UnNews:Could-be jurors stand up courts

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Could-be jurors stand up courts

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28 July 2007


Prospective juror, moments before knocking the teeth out of a judge's mouth. The judge had demanded the juror do his civic duty.

ANYTOWN. USA - American courts are having increasing difficulty in getting people to comply with jury summonses. Their difficulty has led some jurisdictions to resort to unusual methods to obtain prospective jurors. In Sanford, NC, police distributed summonses randomly to Wal-mart shoppers. When one of them protested, the sheriff replied that she would be held in contempt of court if she did not report as directed. “You could end up needing a jury to try your case,” the sheriff warned her.

Only 50 percent of those who are unlucky enough to receive a summons actually bother to show up. “I’m too busy,” Bertha Buttcup told Unnews’ reporter Lotta Lies. “I have to scratch my ... I mean, wash my hair.”

Besides being “too busy,” many other potential jurors cite apathy as the reason they refuse to serve. “Why should I get out of bed to spend all day in a freaking courtroom when I don’t even bother to get up to go to work?” Chester Madison demanded.

Others say they never received the summons. “It must have gotten lost in the mail,” Owen Barfield said, “like my check to the IRS.”

“I’m a homeless bum,” Lyle Weggie pointed out. “I willing to serve on any jury where the charge is vagrancy! Otherwise, I have no fixed address. Let the bastards catch me if they can.”

Judge Betty Burke called her fellow citizens’ attitude “deplorable.” "I paid a fortune to get this job!!" Burke said "Democracy--and my job--is founded upon a jury of one’s peers," she declared, speaking ex cathedra from the bench. “Jury duty,” she pontificated, “is a civic duty, like voting or going to the bathroom.” "Besides, how can a judge even be expected to be offered a bribe if there's no threat of a trial? You need jurors for that!" she said pleaded. "I have bills to pay!" she said.

According to studies, even fewer citizens vote in any election than those who serve on a jury.

Around the country, other court systems have made other desperate attempts to attract could-be jurors.

In Idyllwild, NY, authorities offer prospective jurors a year’s free supply of gas if they are selected for jury duty. “To be selected, a person has to show up,” Judge Anthony Flew observed. The program, dubbed "Jury Duty--It’s A Gas,” has succeeded in attracting “half a dozen” people, mostly teenagers, to jury duty. Since teenagers are ineligible to appear in courtrooms except as defendants because they are under the legal age to do so, their presence in the courtroom has done little to solve the problem of chronic juror shortage. Unfortunately, the adults realized that the gas being offered was "judicial" methane.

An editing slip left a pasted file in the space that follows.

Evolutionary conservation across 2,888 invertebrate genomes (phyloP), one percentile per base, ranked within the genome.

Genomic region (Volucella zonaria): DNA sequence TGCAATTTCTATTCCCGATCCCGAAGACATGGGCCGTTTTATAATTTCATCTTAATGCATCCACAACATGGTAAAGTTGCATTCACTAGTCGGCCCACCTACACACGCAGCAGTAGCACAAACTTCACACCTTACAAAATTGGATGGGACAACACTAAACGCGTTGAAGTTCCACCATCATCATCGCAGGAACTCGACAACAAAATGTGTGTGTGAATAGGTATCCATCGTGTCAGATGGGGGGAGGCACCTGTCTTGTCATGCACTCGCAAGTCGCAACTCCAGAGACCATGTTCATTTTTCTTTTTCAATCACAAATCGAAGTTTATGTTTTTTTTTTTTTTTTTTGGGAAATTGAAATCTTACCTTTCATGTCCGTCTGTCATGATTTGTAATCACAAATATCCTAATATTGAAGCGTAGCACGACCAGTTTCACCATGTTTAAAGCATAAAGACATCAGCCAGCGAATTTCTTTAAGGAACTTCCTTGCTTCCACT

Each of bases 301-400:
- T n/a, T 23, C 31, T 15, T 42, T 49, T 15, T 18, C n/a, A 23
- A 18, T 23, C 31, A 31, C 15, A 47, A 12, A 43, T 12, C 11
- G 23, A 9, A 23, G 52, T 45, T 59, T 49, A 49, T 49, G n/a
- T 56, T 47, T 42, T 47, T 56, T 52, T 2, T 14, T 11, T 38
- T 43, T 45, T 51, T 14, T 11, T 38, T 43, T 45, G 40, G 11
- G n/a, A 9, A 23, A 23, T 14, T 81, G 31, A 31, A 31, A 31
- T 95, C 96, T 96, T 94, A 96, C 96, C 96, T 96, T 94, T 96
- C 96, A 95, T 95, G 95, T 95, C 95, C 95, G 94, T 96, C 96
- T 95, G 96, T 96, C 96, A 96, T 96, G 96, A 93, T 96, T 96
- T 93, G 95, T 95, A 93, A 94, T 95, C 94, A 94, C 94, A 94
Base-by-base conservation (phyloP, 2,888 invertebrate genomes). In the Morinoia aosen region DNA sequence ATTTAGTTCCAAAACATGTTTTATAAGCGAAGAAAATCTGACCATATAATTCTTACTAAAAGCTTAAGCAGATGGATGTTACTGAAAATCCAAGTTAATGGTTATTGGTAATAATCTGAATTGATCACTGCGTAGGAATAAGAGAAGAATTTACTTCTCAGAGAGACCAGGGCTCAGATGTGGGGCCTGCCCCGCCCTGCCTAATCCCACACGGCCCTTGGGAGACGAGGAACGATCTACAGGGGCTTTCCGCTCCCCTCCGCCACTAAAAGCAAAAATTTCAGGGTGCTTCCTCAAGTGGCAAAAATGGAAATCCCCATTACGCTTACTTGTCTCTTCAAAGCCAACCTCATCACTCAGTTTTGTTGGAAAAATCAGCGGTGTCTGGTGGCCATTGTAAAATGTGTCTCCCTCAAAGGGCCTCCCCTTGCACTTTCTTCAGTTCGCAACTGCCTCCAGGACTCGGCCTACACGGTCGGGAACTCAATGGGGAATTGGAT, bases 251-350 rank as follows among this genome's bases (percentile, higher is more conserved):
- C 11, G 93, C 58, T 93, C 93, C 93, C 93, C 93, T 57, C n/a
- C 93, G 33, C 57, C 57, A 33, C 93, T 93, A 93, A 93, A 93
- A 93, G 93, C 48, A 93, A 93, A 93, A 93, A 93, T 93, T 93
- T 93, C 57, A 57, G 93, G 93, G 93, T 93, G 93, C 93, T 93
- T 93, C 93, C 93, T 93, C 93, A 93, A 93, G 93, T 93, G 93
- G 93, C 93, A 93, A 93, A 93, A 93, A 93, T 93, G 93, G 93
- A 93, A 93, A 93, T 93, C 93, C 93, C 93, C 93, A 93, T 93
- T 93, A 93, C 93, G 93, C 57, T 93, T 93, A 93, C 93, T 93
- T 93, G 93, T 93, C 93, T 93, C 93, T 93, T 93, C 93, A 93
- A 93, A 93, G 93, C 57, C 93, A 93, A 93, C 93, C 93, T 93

“We’re thinking of substituting booze for gas, along with bar girls” Flew said. “That will attract the men. For the women, we'll just have to hang around bars, get 'em drunk, and lock 'em up in the jury room with the men. They say ‘sex sells.’ I guess we’ll see.”

In Pleasantville, FL, courts have taken a lead from U. S. military recruitment programs. “We’re offering $50,000 in Scholarships to hairdresser school or Monopoly Money to anyone who answers a summons and is actually selected as a jury member,” Judge Geoffrey Lyons said. So far, he admitted, the incentive hasn’t been much of an incentive. “A lot of people have a college degree and don't want to go to hairdresser school and some are too smart to accept Monopoly Money. And there’s often a good reason--mental retardation, attention deficit disorder, or behavior disturbances--that those who don’t have any degree don’t have one. Either they don’t want one or the can’t get one. Besides, diploma mills are everywhere nowadays, and they’re hurting our efforts, because the feds are willing to back a student loan to anyone who goes to any school, even to become a Notary Public]].”

"On a brighter note, some of the really dumb ones are showing up for the Monopoly Money. But too often want to vote without hearing the evidence. They say they know the case from watching the television program Law and Order. For some reason, the litigants are not happy with them," Lyons growled.

In Washington, D. C., prospective jurors are allowed to spend a week in the Lincoln Bedroom, where, reportedly, Monica Lewinsky would service them. “I have no interest in Lewinsky and why would I want to sleep on President Clinton’s soiled sheets?” Myrtle Bunion asked. “If they want me to sit in on a case, make it worth my while. I mean my vote is worth money, right? Same as a judge.” Reportedly, negotiations with Ms. Bunion are under way.

Lillian Gish, a very retired actress, is not daunted by threats of jail if she refuses to honor a jury summons. “They'll have to dig me up if they want me to serve,” said Ms. Gish who died in 1993.

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